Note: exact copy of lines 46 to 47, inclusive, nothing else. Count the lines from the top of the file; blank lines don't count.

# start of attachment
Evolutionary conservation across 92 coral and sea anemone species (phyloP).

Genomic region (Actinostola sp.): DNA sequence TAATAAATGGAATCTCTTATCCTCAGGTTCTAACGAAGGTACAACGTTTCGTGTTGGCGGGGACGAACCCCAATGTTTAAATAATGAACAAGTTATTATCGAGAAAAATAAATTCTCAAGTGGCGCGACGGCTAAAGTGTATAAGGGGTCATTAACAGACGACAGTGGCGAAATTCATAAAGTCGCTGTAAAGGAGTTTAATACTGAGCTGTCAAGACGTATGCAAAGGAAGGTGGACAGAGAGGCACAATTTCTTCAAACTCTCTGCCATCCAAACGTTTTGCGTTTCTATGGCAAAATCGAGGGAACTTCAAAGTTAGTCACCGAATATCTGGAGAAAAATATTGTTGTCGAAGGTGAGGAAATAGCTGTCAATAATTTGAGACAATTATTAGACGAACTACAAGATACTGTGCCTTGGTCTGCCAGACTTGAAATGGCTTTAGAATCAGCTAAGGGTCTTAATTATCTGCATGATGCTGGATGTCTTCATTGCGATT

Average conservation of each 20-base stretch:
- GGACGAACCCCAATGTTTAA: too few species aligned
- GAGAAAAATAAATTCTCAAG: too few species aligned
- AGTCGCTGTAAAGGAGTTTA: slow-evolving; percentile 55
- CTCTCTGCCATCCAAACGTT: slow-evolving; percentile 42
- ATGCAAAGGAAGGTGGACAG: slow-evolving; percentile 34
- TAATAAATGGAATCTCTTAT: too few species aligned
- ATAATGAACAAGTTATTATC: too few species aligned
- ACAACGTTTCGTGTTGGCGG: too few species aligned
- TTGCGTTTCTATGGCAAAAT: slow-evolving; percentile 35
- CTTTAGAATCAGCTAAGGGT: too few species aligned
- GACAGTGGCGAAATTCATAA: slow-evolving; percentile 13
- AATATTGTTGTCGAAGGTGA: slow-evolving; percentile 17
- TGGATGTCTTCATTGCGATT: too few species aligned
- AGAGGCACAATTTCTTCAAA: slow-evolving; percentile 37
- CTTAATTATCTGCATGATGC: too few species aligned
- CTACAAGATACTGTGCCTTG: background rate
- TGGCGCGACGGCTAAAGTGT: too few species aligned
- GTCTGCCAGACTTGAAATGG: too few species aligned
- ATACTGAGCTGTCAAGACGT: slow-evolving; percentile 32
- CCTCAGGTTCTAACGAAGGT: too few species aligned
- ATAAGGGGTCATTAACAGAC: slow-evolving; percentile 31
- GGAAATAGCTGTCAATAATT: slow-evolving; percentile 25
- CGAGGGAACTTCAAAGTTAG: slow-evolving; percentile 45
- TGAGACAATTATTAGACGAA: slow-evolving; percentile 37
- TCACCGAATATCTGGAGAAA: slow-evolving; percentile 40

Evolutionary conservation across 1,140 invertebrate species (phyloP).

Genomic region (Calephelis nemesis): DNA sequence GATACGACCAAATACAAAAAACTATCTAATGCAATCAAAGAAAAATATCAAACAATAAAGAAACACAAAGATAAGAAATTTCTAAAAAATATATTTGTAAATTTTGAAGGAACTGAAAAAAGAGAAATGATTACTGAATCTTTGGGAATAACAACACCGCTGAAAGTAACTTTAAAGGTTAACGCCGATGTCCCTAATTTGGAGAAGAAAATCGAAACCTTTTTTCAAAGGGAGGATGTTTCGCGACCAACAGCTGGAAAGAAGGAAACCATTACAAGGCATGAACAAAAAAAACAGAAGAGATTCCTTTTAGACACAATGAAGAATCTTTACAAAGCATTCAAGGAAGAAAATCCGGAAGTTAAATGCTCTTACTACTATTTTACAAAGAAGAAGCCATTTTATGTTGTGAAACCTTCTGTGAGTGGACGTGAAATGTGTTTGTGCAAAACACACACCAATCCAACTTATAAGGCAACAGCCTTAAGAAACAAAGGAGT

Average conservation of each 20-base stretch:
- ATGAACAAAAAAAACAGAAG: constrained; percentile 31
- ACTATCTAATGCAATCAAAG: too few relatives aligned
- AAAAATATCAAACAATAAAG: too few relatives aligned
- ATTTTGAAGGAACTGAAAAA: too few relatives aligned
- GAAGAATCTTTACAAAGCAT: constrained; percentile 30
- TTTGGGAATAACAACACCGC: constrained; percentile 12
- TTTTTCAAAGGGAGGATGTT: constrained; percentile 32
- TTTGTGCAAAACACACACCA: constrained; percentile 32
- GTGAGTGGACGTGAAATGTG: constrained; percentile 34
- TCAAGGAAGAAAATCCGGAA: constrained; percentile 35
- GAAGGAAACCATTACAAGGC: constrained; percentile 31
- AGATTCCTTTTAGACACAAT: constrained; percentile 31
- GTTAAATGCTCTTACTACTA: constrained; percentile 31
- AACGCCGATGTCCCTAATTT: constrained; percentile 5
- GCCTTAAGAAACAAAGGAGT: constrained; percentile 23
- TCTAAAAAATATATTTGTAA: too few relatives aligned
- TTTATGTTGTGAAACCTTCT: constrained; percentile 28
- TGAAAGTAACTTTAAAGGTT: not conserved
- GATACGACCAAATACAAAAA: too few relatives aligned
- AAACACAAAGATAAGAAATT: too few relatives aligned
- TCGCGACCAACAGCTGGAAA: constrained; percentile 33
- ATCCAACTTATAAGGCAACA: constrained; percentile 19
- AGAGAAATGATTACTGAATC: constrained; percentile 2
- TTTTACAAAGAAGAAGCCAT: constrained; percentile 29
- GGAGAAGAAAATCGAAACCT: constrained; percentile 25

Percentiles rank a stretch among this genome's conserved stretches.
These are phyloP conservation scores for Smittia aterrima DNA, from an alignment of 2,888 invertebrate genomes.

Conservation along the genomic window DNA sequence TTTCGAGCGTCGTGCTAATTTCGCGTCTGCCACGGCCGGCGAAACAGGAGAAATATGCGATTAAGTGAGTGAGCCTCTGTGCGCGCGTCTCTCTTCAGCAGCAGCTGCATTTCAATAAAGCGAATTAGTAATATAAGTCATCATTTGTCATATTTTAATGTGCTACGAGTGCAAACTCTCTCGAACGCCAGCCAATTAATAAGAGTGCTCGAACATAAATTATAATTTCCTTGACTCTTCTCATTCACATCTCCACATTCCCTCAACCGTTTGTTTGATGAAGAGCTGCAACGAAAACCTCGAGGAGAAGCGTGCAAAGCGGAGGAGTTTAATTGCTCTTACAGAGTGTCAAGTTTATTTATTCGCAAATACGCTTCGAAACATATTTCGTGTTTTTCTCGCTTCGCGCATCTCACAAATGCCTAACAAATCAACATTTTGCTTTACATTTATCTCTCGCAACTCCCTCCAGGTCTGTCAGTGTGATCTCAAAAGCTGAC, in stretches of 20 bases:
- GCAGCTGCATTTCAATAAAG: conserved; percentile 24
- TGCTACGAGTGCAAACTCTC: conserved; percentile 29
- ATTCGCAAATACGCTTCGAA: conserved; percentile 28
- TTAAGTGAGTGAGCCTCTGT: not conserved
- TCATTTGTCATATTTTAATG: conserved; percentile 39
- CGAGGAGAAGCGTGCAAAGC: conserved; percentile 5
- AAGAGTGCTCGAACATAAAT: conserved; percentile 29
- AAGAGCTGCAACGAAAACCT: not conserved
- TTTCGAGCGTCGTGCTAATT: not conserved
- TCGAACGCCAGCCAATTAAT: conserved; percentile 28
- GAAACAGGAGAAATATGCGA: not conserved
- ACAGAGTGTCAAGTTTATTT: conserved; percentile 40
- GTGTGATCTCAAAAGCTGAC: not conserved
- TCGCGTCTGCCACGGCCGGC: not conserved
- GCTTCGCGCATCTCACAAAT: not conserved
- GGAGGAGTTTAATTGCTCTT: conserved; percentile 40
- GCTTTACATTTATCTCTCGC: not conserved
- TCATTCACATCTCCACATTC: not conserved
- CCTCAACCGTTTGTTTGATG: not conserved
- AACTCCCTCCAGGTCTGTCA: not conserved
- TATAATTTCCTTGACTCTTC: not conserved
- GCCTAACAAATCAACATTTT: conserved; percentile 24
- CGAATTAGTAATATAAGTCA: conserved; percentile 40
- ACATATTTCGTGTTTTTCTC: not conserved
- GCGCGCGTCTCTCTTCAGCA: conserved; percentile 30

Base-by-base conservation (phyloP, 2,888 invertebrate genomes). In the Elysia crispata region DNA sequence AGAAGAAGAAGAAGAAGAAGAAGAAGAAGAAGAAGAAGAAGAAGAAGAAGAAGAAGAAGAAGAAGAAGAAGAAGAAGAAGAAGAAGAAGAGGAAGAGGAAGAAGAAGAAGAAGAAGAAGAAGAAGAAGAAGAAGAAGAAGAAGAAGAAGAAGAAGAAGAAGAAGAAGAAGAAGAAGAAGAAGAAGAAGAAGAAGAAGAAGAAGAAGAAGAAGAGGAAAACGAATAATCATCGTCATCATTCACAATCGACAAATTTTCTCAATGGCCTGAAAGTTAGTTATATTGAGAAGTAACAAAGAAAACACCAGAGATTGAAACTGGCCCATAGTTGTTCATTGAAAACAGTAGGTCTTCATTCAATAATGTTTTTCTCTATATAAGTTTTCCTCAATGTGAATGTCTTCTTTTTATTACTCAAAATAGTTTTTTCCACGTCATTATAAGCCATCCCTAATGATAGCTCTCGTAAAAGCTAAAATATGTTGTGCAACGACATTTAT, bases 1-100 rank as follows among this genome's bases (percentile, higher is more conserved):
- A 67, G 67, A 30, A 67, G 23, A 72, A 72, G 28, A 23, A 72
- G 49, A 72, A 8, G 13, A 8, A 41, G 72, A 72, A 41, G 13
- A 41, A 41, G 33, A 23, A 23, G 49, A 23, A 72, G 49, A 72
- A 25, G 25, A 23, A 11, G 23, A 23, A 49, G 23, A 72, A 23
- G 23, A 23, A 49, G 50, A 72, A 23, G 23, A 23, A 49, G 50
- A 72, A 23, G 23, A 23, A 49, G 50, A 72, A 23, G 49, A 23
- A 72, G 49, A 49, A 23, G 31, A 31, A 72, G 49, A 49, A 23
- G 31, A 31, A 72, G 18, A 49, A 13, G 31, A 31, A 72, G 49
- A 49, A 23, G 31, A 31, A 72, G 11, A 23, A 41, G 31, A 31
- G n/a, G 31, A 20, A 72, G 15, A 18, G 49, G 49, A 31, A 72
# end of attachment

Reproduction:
- GCCTTAAGAAACAAAGGAGT: constrained; percentile 23
- TCTAAAAAATATATTTGTAA: too few relatives aligned